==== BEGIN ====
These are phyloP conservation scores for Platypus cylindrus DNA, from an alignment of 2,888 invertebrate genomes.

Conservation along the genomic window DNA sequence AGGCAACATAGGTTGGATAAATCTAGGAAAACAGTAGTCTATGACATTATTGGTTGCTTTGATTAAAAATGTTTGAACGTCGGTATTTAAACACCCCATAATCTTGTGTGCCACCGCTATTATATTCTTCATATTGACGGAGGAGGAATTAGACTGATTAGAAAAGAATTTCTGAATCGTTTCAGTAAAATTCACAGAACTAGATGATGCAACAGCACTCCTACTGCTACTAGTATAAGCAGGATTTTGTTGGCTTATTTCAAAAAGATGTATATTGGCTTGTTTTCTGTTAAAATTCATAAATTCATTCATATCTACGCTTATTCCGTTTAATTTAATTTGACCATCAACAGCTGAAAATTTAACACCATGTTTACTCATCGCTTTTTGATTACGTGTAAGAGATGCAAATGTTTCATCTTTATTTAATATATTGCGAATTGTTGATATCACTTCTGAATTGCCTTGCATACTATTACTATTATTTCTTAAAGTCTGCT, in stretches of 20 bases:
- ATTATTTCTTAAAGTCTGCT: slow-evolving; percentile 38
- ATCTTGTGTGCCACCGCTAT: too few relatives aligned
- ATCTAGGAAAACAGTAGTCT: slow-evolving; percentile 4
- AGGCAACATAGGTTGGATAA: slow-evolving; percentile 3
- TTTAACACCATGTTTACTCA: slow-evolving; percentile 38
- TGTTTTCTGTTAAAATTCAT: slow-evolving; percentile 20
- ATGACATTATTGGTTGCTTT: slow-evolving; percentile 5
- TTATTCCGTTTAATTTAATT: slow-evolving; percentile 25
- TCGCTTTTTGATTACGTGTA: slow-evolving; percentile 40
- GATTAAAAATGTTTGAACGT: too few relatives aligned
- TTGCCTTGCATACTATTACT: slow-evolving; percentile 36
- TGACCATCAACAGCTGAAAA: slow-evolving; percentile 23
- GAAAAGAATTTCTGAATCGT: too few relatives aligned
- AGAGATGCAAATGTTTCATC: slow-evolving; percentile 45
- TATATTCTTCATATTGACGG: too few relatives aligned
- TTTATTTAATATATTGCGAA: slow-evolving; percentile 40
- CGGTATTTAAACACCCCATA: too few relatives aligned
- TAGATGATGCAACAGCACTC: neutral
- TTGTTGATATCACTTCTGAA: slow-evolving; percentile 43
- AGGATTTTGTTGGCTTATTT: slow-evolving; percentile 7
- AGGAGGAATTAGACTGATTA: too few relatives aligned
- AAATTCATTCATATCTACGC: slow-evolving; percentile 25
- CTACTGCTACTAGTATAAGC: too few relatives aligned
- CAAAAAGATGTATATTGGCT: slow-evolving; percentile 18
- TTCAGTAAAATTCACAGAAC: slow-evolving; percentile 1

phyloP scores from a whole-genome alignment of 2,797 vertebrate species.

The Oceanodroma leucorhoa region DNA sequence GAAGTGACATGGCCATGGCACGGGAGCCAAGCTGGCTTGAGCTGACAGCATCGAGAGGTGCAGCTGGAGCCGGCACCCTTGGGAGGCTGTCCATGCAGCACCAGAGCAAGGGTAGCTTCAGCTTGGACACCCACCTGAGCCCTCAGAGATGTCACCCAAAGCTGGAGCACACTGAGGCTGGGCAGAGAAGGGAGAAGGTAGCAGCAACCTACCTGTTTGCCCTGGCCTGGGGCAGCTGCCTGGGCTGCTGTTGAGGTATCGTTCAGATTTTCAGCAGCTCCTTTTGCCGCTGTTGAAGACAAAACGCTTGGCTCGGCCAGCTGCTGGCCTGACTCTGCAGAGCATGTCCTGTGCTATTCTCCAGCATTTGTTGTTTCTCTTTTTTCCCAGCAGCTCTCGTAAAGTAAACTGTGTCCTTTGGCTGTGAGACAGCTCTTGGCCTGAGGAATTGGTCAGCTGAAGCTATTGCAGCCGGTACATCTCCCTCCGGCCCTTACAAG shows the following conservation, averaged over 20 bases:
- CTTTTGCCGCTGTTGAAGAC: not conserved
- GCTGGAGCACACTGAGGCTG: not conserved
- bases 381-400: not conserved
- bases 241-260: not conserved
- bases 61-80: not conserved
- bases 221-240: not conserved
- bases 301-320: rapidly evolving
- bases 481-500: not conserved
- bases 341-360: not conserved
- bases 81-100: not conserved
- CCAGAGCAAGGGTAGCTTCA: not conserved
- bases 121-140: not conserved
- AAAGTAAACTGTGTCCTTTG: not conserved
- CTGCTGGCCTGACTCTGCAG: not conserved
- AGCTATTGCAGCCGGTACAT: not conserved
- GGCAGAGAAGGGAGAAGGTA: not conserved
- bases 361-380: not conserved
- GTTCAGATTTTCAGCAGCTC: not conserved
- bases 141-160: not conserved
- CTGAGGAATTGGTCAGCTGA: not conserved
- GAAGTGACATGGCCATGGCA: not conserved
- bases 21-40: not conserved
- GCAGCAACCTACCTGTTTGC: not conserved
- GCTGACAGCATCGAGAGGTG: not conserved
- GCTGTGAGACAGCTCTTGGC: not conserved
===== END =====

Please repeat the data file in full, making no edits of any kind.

These are phyloP conservation scores for Platypus cylindrus DNA, from an alignment of 2,888 invertebrate genomes.

Conservation along the genomic window DNA sequence AGGCAACATAGGTTGGATAAATCTAGGAAAACAGTAGTCTATGACATTATTGGTTGCTTTGATTAAAAATGTTTGAACGTCGGTATTTAAACACCCCATAATCTTGTGTGCCACCGCTATTATATTCTTCATATTGACGGAGGAGGAATTAGACTGATTAGAAAAGAATTTCTGAATCGTTTCAGTAAAATTCACAGAACTAGATGATGCAACAGCACTCCTACTGCTACTAGTATAAGCAGGATTTTGTTGGCTTATTTCAAAAAGATGTATATTGGCTTGTTTTCTGTTAAAATTCATAAATTCATTCATATCTACGCTTATTCCGTTTAATTTAATTTGACCATCAACAGCTGAAAATTTAACACCATGTTTACTCATCGCTTTTTGATTACGTGTAAGAGATGCAAATGTTTCATCTTTATTTAATATATTGCGAATTGTTGATATCACTTCTGAATTGCCTTGCATACTATTACTATTATTTCTTAAAGTCTGCT, in stretches of 20 bases:
- ATTATTTCTTAAAGTCTGCT: slow-evolving; percentile 38
- ATCTTGTGTGCCACCGCTAT: too few relatives aligned
- ATCTAGGAAAACAGTAGTCT: slow-evolving; percentile 4
- AGGCAACATAGGTTGGATAA: slow-evolving; percentile 3
- TTTAACACCATGTTTACTCA: slow-evolving; percentile 38
- TGTTTTCTGTTAAAATTCAT: slow-evolving; percentile 20
- ATGACATTATTGGTTGCTTT: slow-evolving; percentile 5
- TTATTCCGTTTAATTTAATT: slow-evolving; percentile 25
- TCGCTTTTTGATTACGTGTA: slow-evolving; percentile 40
- GATTAAAAATGTTTGAACGT: too few relatives aligned
- TTGCCTTGCATACTATTACT: slow-evolving; percentile 36
- TGACCATCAACAGCTGAAAA: slow-evolving; percentile 23
- GAAAAGAATTTCTGAATCGT: too few relatives aligned
- AGAGATGCAAATGTTTCATC: slow-evolving; percentile 45
- TATATTCTTCATATTGACGG: too few relatives aligned
- TTTATTTAATATATTGCGAA: slow-evolving; percentile 40
- CGGTATTTAAACACCCCATA: too few relatives aligned
- TAGATGATGCAACAGCACTC: neutral
- TTGTTGATATCACTTCTGAA: slow-evolving; percentile 43
- AGGATTTTGTTGGCTTATTT: slow-evolving; percentile 7
- AGGAGGAATTAGACTGATTA: too few relatives aligned
- AAATTCATTCATATCTACGC: slow-evolving; percentile 25
- CTACTGCTACTAGTATAAGC: too few relatives aligned
- CAAAAAGATGTATATTGGCT: slow-evolving; percentile 18
- TTCAGTAAAATTCACAGAAC: slow-evolving; percentile 1

phyloP scores from a whole-genome alignment of 2,797 vertebrate species.

The Oceanodroma leucorhoa region DNA sequence GAAGTGACATGGCCATGGCACGGGAGCCAAGCTGGCTTGAGCTGACAGCATCGAGAGGTGCAGCTGGAGCCGGCACCCTTGGGAGGCTGTCCATGCAGCACCAGAGCAAGGGTAGCTTCAGCTTGGACACCCACCTGAGCCCTCAGAGATGTCACCCAAAGCTGGAGCACACTGAGGCTGGGCAGAGAAGGGAGAAGGTAGCAGCAACCTACCTGTTTGCCCTGGCCTGGGGCAGCTGCCTGGGCTGCTGTTGAGGTATCGTTCAGATTTTCAGCAGCTCCTTTTGCCGCTGTTGAAGACAAAACGCTTGGCTCGGCCAGCTGCTGGCCTGACTCTGCAGAGCATGTCCTGTGCTATTCTCCAGCATTTGTTGTTTCTCTTTTTTCCCAGCAGCTCTCGTAAAGTAAACTGTGTCCTTTGGCTGTGAGACAGCTCTTGGCCTGAGGAATTGGTCAGCTGAAGCTATTGCAGCCGGTACATCTCCCTCCGGCCCTTACAAG shows the following conservation, averaged over 20 bases:
- CTTTTGCCGCTGTTGAAGAC: not conserved
- GCTGGAGCACACTGAGGCTG: not conserved
- bases 381-400: not conserved
- bases 241-260: not conserved
- bases 61-80: not conserved
- bases 221-240: not conserved
- bases 301-320: rapidly evolving
- bases 481-500: not conserved
- bases 341-360: not conserved
- bases 81-100: not conserved
- CCAGAGCAAGGGTAGCTTCA: not conserved
- bases 121-140: not conserved
- AAAGTAAACTGTGTCCTTTG: not conserved
- CTGCTGGCCTGACTCTGCAG: not conserved
- AGCTATTGCAGCCGGTACAT: not conserved
- GGCAGAGAAGGGAGAAGGTA: not conserved
- bases 361-380: not conserved
- GTTCAGATTTTCAGCAGCTC: not conserved
- bases 141-160: not conserved
- CTGAGGAATTGGTCAGCTGA: not conserved
- GAAGTGACATGGCCATGGCA: not conserved
- bases 21-40: not conserved
- GCAGCAACCTACCTGTTTGC: not conserved
- GCTGACAGCATCGAGAGGTG: not conserved
- GCTGTGAGACAGCTCTTGGC: not conserved